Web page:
Photos: MH370 Relatives Mark Two Years Since Flight’s Disappearance
Family members of those aboard missing Malaysia Airlines flight MH370 mark two years since the plane’s disappearance.

How to Set Up Shell Companies to Sell to Iran, ZTE Edition
A company memo prepared by ZTE’s legal department is a step-by-step guide for setting up shell companies to circumvent U.S. export controls.

China Returns Donald Trump’s Love-Hate
After simmering for several months, Chinese interest in the Republican presidential primary front-runner has built into a rolling boil.

No More Drama: China’s TV Insiders Lash Out at Censorship During Legislative Gathering
The Chinese public is mourning the government’s recent tightening of restrictions on TV content — and so are several of the country’s most famous TV professionals.

In Rare Act of Leniency, Chinese Dissident Lawyer Is Released, Flown to U.S.
A Chinese lawyer detained in a nationwide sweep of legal activists last year was released and flown to the U.S.

Whack-a-Tiger: Xi Jinping Clobbers Corrupt Officials in New Video
A new animated video making the rounds on China’s state-run media depicts a cartoon version of Xi Jinping vanquishing officials with a mallet, whack-a-mole style.

China’s Carbon Emissions May Have Already Peaked, Study Says
Could China’s emissions of carbon dioxide already have peaked? New research from two U.K.-based climate institutes says that may be the case.

China’s Leaders Put the Economy on Bubble Watch
China’s leaders made clear they are emphasizing growth over restructuring this year, but suggested they are trying to avoid inflating debt or asset bubbles.

Picture China: National People’s Congress Convenes in Beijing
The day’s China news in photos.

Build a Better ‘Made in China’ Rice Cooker, Urges Xiaomi’s Lei Jun
The day when Chinese rice cookers can make grains dance is when the “Made in China” label can offer allure to the increasingly discerning Chinese consumer, says Xiaomi’s Lei Jun.

Drone Makers Have Eyes For Asia’s Skies
From splashy flagship store openings to flying lessons and rental services, some drone companies are vying for new customers in Asia.

The Largest Movie Theater Operator in the U.S. May Soon Be Chinese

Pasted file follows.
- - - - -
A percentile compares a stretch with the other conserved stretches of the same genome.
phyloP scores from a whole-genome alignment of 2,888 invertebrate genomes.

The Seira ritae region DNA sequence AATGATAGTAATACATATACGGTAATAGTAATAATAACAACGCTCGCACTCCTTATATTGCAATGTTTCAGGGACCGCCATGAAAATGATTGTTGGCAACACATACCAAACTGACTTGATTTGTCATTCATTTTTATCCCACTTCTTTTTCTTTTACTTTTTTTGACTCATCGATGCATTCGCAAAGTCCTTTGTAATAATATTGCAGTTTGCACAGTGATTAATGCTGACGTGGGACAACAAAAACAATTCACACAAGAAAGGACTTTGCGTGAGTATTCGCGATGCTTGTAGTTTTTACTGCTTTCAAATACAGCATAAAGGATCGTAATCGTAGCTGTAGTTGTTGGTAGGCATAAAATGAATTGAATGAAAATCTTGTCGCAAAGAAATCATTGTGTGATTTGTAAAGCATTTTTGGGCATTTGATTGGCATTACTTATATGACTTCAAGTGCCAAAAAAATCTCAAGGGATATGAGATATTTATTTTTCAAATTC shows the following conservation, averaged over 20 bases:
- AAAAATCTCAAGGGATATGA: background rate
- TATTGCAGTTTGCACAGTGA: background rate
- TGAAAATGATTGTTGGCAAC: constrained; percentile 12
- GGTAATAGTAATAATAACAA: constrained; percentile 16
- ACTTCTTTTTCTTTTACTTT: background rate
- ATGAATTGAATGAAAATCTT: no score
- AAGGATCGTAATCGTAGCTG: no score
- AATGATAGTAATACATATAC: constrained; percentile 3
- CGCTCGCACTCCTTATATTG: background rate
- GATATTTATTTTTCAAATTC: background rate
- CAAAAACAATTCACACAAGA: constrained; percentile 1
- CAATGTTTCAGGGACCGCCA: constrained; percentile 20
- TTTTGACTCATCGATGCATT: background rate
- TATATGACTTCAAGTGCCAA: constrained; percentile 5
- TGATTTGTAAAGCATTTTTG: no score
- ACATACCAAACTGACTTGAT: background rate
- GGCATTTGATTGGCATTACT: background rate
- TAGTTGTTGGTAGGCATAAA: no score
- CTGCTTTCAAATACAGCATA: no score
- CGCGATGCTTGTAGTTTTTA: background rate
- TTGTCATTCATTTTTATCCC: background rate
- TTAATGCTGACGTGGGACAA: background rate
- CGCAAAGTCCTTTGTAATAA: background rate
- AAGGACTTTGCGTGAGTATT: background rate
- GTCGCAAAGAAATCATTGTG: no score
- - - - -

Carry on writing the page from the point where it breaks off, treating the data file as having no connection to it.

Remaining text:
In the latest blockbuster overseas acquisition by a Chinese company, AMC Entertainment will buy Carmike Cinemas, becoming the U.S.’s — and the world’s — largest movie-theater operator.

Early Look: China’s Soft Economic Growth Challenges Decision Makers
As China’s leaders and policymakers gather for the annual parliament meetings, they are facing some harsh economic challenges: sluggish industrial growth, weak foreign trade and four full years’ of industrial deflation.

At China’s Rubber-Stamp Parliament, Real Stamps Are All the Rage
On Saturday in a small, jam-packed room tucked inside Beijing’s Great Hall of the People, the atmosphere was one of barely-suppressed excitement.

China NPC: More ‘Development,’ ‘Growth’ and ‘Military,’ Less ‘Work’ and ‘Justice’
Up this year in China: tax, growth and adjustment. No, not in percentage terms. Instead, these are words that Premier Li Keqiang used in the Work Report for 2016 that he delivered on Saturday.

5 Takeaways from China’s New Policy Programs
Chinese leaders are confronting a stubbornly slowing economy. Here are five takeaways from their plans.

The Limits of Growth: Economic Headwinds Inform China’s Latest Military Budget
With GDP growth slowing and social and demographic headwinds mounting, Chinese leaders face increasingly difficult tradeoffs concerning the country’s military budget.

China Sets Economic Growth Target of 6.5% to 7% for 2016
China has set an economic growth target of between 6.5% and 7% for 2016 and an average of at least 6.5% over the next five years.

China NPC 2016: The Reports
China Real Time has scanned and uploaded the text of this year’s government work report and other documents, in both English and Chinese.

‘Lianghui Gray:’ Smog Chokes Beijing as National People’s Congress Kicks Off
On the eve of its biggest political pageant of the year, Beijing was stubbornly hunkered down in the midst of one of its regular “airpocalypses.”

Is China’s Economic Slowdown Putting a Dent in Xi Jinping’s Military Ambitions?
China’s defense budget will increase by 7%-8% in 2016, its slowest rate in at least six years, a senior Chinese official announced on Friday.

Making Waves: In Blow to Foreign Films, China Gives ‘Mermaid’ Three-Month Boost
China’s film regulators have agreed to expand the screening period of a recent domestic hit to an unprecedented four months — virtually ensuring that no foreign film can surpass the highest-grossing Chinese film of all time.

China Will Make Sure Iron Ore’s Rebound Won’t Last
After losing three fourths of its value in five years, iron ore can get excited easily. All the more reason for investors to be skeptical of a rally in a commodity that looks trapped in China’s slowdown.

Beijing Has China’s Best Environment for Startups, New Survey Says
Amid the fervor for entrepreneurism sweeping across China, a new survey shows that Beijing is considered to have the country’s best environment for startups.

‘Do Not Overkill:’ Report Sheds New Light on Chinese Censorship
A new report peels back the curtain on how China’s Twitter-like microblogging service, Weibo, handles censorship requests.

Picture China: ‘Beat the Iron Ball’ Ceremony in Fujian
In the village of Zheqiancun in southeast China’s Fujian province, residents gathered this weekfor the Da Tieqiu (“Beat the Iron Ball”) event, in which villagers flay their backs with urchin-shaped balls until they bleed.